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Cyber Weekly Digest - 2023 Week #49

This week, we are thrilled to announce a new partnership with disruptive Cyber Asset Management vendor - ThreatAware. You can read more about the partnership HERE

Now, let's take a look at our Cyber Weekly Digest, highlighting our top cyber security news picks of the week.

This week we heard about a new Bluetooth Flaw letting hackers take over devices, an update in the 23andMe credential theft saga and a warning from the UK NCSC and Microsoft as they expose Russian hacking group!

Keep reading to stay up to date on the latest cyber security news.

A critical Bluetooth security flaw could be exploited by threat actors to take control of Android, Linux, macOS and iOS devices. Successful exploitation of the flaw could permit an adversary in close physical proximity to connect to a vulnerable device and transmit keystrokes to install apps and run arbitrary commands. The vulnerability affects a wide range of devices running Android (going back to version 4.2.2, which was released in November 2012), iOS, Linux, and macOS. Further, the bug affects macOS and iOS when Bluetooth is enabled and a Magic Keyboard has been paired with the vulnerable device. It also works in Apple's LockDown Mode, which is meant to secure against sophisticated digital threats.

The Russian founder of the now-defunct Bitzlato cryptocurrency exchange has pleaded guilty, nearly 11 months after he was arrested in Miami earlier this year. Anatoly Legkodymov (aka Anatolii Legkodymov, Gandalf, and Tolik), according to the U.S. Justice Department, admitted to operating an unlicensed money-transmitting business that enabled other criminal actors to launder their illicit proceeds. He faces up to five years in prison.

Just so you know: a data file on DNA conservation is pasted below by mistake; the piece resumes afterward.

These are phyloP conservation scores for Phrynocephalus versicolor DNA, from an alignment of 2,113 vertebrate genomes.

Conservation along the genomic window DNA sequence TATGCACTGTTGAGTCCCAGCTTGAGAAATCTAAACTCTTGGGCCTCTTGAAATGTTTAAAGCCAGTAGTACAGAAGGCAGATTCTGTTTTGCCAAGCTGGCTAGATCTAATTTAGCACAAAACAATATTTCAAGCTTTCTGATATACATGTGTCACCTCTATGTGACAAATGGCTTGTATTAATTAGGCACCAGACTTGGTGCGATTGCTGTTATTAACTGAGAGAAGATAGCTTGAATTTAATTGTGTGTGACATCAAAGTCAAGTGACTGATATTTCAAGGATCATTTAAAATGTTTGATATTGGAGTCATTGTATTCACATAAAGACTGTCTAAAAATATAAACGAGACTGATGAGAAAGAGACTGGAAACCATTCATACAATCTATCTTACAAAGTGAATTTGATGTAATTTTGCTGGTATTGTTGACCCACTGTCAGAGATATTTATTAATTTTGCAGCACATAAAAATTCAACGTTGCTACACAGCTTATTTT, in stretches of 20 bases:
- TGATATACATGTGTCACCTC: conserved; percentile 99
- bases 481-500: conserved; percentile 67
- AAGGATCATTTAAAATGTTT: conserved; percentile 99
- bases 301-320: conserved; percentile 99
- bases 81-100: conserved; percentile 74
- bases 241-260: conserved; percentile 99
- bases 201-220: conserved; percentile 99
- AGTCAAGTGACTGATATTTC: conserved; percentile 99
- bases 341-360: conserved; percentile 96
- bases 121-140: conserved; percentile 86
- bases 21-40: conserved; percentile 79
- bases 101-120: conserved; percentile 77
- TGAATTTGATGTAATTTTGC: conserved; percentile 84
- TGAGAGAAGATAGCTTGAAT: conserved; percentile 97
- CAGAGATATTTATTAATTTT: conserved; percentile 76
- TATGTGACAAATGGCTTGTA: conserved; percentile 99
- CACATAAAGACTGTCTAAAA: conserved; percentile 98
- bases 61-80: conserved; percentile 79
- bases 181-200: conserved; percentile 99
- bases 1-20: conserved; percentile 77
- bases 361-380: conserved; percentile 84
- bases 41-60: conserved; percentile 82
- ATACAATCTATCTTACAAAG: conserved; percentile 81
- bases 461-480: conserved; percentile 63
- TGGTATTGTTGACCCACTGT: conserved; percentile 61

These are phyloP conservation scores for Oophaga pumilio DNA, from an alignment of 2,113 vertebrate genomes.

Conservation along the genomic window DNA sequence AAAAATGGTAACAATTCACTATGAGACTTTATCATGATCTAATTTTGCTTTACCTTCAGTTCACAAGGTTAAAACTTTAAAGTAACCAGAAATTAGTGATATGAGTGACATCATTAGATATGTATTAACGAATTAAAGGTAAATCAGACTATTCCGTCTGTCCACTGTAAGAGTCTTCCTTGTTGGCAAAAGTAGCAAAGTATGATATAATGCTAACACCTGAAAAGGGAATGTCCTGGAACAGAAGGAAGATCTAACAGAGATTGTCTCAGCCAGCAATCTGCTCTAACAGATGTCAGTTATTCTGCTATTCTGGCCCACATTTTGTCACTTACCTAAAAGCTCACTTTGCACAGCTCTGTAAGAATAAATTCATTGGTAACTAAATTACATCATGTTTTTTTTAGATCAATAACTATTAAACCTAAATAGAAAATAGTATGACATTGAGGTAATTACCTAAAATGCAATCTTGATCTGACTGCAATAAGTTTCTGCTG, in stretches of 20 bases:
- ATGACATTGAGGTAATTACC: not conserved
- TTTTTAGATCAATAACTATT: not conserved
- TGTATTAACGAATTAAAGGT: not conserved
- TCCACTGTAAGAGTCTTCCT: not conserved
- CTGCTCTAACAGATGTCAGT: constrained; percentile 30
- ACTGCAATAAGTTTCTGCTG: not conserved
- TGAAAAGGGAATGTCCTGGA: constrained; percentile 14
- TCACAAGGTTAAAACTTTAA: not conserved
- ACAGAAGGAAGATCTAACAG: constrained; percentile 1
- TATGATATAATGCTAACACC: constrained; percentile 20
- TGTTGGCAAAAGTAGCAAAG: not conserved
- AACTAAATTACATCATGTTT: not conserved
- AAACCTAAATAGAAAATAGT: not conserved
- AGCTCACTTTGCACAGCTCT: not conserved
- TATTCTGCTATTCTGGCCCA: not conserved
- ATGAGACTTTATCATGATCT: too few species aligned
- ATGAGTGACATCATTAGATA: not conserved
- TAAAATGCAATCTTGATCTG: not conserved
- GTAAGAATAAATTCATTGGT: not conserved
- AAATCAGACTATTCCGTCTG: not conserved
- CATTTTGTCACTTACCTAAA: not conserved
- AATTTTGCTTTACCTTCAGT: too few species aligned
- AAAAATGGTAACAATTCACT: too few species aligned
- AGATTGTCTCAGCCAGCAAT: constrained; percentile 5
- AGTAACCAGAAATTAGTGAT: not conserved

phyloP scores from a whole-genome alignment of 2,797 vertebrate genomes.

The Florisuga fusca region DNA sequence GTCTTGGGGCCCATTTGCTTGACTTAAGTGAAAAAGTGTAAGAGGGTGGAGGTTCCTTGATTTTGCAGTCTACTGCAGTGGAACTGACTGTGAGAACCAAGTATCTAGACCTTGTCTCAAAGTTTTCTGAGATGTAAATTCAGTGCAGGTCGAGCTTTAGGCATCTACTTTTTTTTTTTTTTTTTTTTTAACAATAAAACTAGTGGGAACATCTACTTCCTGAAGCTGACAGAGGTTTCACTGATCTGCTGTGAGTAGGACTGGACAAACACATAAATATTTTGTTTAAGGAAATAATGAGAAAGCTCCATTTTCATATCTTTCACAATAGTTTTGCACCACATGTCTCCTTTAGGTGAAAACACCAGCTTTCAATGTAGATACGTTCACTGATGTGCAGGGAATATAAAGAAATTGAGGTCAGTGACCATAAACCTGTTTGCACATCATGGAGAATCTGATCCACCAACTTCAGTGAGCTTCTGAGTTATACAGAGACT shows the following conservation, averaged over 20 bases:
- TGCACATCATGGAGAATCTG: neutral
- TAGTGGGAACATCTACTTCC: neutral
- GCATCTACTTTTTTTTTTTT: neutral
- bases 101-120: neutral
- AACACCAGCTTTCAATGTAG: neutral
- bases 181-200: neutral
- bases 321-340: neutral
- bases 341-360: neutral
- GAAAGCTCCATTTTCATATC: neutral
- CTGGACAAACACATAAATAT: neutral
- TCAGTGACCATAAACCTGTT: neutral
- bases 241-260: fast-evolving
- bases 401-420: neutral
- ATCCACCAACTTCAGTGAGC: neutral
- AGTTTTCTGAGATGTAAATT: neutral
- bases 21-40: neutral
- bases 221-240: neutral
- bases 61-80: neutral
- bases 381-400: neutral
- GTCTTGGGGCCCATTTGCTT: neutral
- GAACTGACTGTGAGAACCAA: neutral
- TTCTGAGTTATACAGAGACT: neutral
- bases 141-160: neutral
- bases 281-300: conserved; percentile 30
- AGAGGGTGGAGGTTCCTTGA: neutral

As Genetic testing provider 23andMe faces multiple lawsuits for an October credential stuffing attack that led to the theft of customer data, the company has modified its Terms of Use to make it harder to sue the company. In a recent update, 23andMe told BleepingComputer that a total of 6.9 million people were impacted by the breach — 5.5 million through the DNA Relatives feature and 1.4 million people through the Family Tree feature.

The UK National Cyber Security Centre (NCSC) and Microsoft warn that the Russian state-backed actor "Callisto Group" (aka "Seaborgium" or "Star Blizzard") is targeting organisations worldwide with spear-phishing campaigns used to steal account credentials and data. In January this year, NCSC warned about Callisto's attacks, underlining the group's open-source intelligence (OSINT) and social engineering skills.

Today, the United Kingdom officially attributed attacks to Callisto that led to the leaking of UK-US trade documents, the 2018 hack of the UK think tank Institute for Statecraft, and more recently, the hack on StateCraft's founder Christopher Donnelly.

More than a dozen malicious loan apps, which are generically named SpyLoan, have been downloaded more than 12 million times this year from Google Play but the count is much larger since they are also available on third-party stores and suspicious websites. They pose as legitimate financial services for personal loans that promise "quick and easy access to funds." However, they trick users into accepting high-interest payments and then the threat actor blackmails victims into paying the money. To defend against the SpyLoan threat, only trust established financial institutions, carefully review the requested permissions upon installing a new app, and read user reviews on Google Play, which often contain clues about the fraudulent nature of the app.

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